The most recent addition to the Campus, designed by Basel-based architects Herzog & de Meuron in 2016, is the Vitra Schaudepot. This “exhibition warehouse” presents a selection of Vitra’s 7000-piece archive, ranking it among the most important holdings of modern furniture in the world. Iconic tubular steel chairs by Le Corbusier sit alongside original fibreglass castings by Verner Panton and A Laminated Glass Chair by Shiro Kuramata, worth nearly $100,000 on its own. The building is a material experiment itself: constructed from hand-split bricks, its monolithic, windowless form emerges from a plaza of the same red material.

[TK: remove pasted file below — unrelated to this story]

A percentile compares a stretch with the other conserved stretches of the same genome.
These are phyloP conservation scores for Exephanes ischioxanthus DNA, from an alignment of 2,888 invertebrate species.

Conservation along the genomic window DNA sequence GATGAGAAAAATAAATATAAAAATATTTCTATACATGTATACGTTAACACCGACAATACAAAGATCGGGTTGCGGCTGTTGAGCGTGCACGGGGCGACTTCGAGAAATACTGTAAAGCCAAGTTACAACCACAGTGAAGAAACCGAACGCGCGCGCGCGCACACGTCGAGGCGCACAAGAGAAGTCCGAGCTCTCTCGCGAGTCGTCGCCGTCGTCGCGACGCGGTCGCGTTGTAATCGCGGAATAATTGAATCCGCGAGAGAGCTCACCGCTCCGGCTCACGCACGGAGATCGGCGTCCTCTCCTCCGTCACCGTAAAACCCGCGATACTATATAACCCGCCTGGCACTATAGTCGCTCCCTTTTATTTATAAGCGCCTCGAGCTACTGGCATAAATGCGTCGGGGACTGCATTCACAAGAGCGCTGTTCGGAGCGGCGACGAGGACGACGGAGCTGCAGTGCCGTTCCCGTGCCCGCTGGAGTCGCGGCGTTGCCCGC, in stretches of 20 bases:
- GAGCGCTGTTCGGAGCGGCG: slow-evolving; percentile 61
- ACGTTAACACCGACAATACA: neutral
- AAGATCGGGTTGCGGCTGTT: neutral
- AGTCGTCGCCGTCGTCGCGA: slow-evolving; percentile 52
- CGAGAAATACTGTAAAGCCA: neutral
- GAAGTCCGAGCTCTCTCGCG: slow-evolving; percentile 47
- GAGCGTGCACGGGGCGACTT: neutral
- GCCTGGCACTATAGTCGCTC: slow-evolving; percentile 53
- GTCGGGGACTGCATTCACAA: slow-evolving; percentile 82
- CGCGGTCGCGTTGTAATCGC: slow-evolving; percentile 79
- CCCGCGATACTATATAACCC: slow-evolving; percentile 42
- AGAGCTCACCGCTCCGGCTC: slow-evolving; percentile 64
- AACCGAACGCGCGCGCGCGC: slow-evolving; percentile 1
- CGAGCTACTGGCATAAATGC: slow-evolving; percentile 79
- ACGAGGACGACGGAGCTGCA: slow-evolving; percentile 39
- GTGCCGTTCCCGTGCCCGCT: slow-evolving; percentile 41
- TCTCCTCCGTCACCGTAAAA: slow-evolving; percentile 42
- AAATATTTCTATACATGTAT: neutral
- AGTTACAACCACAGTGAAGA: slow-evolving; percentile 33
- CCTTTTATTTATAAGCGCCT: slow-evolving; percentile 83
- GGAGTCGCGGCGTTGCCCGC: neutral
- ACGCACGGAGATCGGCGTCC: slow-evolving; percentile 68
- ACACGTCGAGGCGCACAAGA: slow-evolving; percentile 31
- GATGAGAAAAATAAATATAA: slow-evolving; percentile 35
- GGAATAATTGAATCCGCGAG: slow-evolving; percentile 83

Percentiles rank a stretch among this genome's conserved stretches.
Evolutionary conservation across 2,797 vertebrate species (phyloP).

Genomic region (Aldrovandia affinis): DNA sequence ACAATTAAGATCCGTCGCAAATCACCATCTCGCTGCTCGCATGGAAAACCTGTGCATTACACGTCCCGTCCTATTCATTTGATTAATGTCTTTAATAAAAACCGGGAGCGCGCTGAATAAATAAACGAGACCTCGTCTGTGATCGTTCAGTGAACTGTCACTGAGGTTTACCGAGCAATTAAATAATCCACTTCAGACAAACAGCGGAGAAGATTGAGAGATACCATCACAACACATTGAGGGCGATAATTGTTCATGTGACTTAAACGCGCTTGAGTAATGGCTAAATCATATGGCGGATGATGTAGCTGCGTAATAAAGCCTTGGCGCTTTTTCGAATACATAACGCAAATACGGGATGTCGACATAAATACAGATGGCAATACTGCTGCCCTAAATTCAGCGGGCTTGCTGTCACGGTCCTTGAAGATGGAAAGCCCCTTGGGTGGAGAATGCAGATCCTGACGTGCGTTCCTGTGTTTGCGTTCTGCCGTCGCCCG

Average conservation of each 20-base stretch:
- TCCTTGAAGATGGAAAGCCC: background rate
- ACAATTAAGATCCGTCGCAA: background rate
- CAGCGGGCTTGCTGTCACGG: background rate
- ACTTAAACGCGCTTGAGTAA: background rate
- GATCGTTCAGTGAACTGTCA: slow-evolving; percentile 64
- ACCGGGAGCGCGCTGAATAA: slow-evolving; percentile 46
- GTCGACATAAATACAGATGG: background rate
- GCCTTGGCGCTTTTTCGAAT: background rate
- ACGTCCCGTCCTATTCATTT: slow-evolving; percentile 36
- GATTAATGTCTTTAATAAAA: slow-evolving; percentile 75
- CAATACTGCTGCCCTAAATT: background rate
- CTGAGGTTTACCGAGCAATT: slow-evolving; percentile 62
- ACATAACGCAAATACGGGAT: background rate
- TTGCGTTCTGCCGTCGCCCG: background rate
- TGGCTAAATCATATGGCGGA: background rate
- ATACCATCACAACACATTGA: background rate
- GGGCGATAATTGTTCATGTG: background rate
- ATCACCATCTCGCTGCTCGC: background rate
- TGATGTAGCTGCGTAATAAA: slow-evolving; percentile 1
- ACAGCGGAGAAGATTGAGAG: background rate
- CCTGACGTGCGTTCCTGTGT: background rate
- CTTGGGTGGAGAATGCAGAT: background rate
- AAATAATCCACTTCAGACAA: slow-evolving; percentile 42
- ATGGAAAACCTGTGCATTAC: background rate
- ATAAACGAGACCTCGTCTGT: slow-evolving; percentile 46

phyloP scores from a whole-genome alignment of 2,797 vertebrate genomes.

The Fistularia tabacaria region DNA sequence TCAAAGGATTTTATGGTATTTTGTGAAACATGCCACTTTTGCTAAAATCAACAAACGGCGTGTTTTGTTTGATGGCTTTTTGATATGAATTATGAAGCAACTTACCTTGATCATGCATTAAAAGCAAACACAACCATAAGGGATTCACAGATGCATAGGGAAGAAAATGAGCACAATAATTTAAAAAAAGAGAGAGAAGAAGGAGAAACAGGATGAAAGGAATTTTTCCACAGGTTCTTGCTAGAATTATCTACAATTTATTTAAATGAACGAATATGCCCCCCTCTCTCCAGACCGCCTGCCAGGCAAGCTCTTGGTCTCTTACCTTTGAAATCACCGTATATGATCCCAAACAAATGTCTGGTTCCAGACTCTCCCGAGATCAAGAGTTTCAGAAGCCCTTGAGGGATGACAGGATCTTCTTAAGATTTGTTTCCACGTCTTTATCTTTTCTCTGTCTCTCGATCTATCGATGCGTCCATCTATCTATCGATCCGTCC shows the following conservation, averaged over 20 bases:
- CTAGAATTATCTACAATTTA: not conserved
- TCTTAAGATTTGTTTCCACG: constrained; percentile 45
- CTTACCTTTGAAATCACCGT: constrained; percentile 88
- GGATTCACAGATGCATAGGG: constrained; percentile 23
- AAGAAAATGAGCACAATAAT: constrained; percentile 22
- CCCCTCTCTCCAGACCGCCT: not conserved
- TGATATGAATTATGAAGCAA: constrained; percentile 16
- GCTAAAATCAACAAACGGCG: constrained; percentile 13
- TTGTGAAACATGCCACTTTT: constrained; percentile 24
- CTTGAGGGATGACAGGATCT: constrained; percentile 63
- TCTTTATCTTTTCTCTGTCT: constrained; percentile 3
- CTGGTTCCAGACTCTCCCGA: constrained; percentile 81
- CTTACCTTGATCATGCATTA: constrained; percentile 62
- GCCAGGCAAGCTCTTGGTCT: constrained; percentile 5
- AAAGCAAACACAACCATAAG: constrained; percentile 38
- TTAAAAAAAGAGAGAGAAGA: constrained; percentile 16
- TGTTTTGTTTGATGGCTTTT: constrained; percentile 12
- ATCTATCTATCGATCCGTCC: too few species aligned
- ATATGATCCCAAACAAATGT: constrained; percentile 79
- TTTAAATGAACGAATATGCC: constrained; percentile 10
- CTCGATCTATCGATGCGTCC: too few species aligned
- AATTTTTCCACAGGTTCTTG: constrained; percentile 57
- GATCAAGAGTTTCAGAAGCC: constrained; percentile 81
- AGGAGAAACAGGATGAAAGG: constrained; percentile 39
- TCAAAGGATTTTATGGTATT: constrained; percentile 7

Last stop is the VitraHaus flagship store (Herzog & de Meuron, 2010) — an iconic “stack” of extruded Monopoly houses that has become the campus landmark. The archetypal house motif is both universal and unique — much like the human-centred furniture, objects and brand that resides within. Meander through five levels of curated vignettes from the Vitra Home collection, stopping to read books, trial a sofa or purchase from the physical lookbook.

Vitra Schaudepot. Photo / Supplied

THE CITY WITHIN A CITY
Fondazione Prada, Milan, Italy
The Italians are known for their art, architecture, impeccable presentation and a penchant for bling. Fondazione Prada, a cultural organisation dedicated to film, art and philosophy, is no exception. The campus is the love child of architect Rem Koolhaas of OMA, and Miuccia Prada — a transformation of a former gin distillery, which combines warehouse spaces with purpose-built architecture. Situated alongside a railway in the southern outskirts of Milan, it is a polished jewel in an otherwise industrial wasteland.